Image description: A large airplant on a wall of plants. Text reads: “Do not be afraid. Do not be cynical. Continue to trust in yourself and others. Continue to dream of collective liberation. – scott crow”

I rarely say anything like, “Do not be afraid. Do not be cynical.”

I believe in the radical power of the gloom and the shadowed heart. I believe that negativity has a place in this world, and that when we reject it in favour of forced and weaponized positivity, we lose out on so much – we lose the richness of our sadness, our grief, our rage, our despair.

There is hope to be nurtured and cultivated in the moments of hopelessness – we become hopeless because we want better for ourselves, hope is embedded in the hopelessness.

There is desire in despair – we become despairing because we desire something better, something more just, something sweeter and more sustainable.

Today, I flipped open Joyful Militancy, and read scott crow’s quote – “Do not be afraid. Do not be cynical. Continue to trust in yourself and other. Continue to dream of collective liberation.” – and it hit me right in the heart.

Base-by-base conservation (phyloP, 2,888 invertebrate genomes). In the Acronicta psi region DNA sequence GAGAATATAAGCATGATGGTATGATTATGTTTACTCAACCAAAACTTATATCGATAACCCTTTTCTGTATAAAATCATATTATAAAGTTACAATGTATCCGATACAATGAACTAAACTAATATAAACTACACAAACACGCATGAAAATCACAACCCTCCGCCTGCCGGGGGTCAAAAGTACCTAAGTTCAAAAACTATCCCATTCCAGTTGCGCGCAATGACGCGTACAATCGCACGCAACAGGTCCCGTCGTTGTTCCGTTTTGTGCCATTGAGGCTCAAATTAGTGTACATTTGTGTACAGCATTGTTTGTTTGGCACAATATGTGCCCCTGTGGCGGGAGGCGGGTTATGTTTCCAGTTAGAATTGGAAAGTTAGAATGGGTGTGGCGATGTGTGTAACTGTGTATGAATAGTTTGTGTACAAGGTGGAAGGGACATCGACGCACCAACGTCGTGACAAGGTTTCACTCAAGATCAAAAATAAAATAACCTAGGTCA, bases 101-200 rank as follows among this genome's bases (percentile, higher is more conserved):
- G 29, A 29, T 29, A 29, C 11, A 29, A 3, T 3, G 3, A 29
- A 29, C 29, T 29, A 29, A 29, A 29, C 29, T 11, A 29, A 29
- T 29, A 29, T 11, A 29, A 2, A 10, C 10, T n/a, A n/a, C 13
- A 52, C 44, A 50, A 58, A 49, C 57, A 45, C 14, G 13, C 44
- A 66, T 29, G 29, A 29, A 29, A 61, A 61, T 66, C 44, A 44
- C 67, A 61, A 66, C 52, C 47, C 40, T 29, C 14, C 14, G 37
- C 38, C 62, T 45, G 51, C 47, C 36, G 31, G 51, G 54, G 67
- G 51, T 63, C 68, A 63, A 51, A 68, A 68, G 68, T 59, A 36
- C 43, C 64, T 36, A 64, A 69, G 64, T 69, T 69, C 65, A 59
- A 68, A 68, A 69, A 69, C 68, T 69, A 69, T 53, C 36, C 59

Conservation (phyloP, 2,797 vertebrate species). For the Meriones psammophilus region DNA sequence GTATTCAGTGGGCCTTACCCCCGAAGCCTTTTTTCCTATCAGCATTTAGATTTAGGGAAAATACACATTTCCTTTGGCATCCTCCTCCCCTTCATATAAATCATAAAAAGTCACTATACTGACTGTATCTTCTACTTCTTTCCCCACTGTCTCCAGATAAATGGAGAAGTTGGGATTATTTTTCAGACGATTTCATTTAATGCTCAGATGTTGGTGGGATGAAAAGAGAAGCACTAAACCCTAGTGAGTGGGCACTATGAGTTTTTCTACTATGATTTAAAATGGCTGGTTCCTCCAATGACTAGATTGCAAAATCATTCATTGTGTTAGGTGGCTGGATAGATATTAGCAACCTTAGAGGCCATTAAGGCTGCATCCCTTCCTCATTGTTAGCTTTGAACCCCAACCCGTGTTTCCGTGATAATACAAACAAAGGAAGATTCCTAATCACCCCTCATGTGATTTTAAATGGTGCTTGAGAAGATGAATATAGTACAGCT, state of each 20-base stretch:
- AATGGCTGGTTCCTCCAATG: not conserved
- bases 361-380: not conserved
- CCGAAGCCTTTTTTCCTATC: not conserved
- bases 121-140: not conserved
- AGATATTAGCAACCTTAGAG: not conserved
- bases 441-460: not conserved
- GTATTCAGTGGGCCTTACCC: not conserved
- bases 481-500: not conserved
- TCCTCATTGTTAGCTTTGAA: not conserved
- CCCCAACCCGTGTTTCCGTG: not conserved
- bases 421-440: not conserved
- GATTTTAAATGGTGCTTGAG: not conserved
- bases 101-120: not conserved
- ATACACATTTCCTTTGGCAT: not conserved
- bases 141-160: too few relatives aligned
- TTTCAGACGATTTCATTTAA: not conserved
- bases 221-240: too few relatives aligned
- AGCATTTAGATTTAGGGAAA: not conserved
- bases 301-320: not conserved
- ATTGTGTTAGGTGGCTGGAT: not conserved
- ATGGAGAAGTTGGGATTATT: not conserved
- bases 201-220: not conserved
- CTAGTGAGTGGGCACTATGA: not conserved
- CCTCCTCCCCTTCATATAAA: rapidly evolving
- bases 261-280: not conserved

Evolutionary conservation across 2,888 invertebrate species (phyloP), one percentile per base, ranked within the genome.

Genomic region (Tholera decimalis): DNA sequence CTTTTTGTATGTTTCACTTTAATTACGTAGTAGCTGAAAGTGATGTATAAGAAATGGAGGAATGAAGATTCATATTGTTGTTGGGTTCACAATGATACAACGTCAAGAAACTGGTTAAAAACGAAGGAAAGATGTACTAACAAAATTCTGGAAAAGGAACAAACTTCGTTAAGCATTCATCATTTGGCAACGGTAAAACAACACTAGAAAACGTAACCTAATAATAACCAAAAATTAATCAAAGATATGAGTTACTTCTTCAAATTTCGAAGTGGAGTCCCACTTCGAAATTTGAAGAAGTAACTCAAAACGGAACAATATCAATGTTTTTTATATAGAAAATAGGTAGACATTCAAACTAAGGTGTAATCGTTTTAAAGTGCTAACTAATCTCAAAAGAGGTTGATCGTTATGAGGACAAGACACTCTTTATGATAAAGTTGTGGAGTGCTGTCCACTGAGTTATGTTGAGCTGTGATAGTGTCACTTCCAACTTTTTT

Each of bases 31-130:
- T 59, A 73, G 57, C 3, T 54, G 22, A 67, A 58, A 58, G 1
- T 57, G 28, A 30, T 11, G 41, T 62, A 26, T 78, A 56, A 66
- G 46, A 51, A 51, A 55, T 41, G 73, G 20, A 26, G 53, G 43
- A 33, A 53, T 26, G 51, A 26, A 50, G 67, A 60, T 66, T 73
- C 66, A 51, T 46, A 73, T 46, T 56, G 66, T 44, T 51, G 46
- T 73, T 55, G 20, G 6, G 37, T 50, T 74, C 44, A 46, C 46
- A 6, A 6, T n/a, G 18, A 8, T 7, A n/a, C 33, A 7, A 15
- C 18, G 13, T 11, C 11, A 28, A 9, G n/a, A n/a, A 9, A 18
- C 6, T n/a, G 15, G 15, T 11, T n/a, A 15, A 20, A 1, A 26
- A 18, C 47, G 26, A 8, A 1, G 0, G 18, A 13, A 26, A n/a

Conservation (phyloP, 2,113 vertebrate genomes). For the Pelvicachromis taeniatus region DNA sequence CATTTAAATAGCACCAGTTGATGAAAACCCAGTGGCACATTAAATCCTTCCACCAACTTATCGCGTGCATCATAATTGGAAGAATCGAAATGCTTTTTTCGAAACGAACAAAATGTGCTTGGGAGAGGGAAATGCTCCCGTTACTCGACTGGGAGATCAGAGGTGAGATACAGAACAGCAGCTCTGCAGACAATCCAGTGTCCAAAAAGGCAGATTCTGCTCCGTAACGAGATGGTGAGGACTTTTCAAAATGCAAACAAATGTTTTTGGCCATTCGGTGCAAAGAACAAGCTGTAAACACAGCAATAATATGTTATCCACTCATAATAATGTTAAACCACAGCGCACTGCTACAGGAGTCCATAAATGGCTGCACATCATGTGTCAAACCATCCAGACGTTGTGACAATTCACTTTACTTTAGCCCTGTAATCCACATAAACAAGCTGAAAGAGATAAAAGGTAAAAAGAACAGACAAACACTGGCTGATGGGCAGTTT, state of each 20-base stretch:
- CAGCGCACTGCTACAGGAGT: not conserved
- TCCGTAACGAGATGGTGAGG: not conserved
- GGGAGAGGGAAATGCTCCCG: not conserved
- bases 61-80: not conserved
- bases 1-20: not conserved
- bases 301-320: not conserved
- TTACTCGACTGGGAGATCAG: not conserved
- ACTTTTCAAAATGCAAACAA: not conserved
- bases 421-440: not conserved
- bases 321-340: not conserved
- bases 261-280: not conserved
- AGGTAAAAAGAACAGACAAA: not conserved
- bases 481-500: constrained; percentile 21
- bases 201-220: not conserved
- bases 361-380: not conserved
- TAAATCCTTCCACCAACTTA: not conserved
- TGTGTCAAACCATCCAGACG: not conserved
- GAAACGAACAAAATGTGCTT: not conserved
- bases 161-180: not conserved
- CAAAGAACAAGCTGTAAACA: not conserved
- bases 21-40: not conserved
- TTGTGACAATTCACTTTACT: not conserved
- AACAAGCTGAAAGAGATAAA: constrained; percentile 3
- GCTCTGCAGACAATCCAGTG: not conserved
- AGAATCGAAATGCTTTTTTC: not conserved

Instead of landing as a weaponized admonition, as I often find these kinds of directives, this came as a reminder of the self that is absent but implicit in my fear, my cynicism, my distrust, my scarcity feardreaming. I think that so many of us are experiencing so much fear these days.

As Nick Montgomery and carla bergman write in Joyful Militancy, “Many people’s impulse is to mistrust others from the start, and it makes sense, given that many of us have been living Hobbes’ dream, made real, for centuries. Most everyone we know has been touched by some kind of oppression and abuse, and Empire’s oppressive divisions often lead people to betray even their most intimate relations.”

But they also write about the radical potential of trust and responsibility, and about how trust and responsibility can be a powerful antidote to the mistrust and violence of life under oppression.

This quote reminds me, today, that I am capable of joyfulness and hope, even in moments of despair and fear.

There is a self who is not afraid – who is willing to act with courage even when fear is present.
There is a self who is not cynical – who is willing to open to joy even when disillusionment is present.
There is a self who trusts, myself and others – who is willing to allow for mistakes and imperfection, and to come back to trust, to do the work of building, sharing, and repairing trust even when betrayal or hurt is present.
There is a self who dreams of collective liberation, even when incredible oppression is present.

Maybe that self exists for you, too.

(This post is an expansion of today’s Tender Year post.)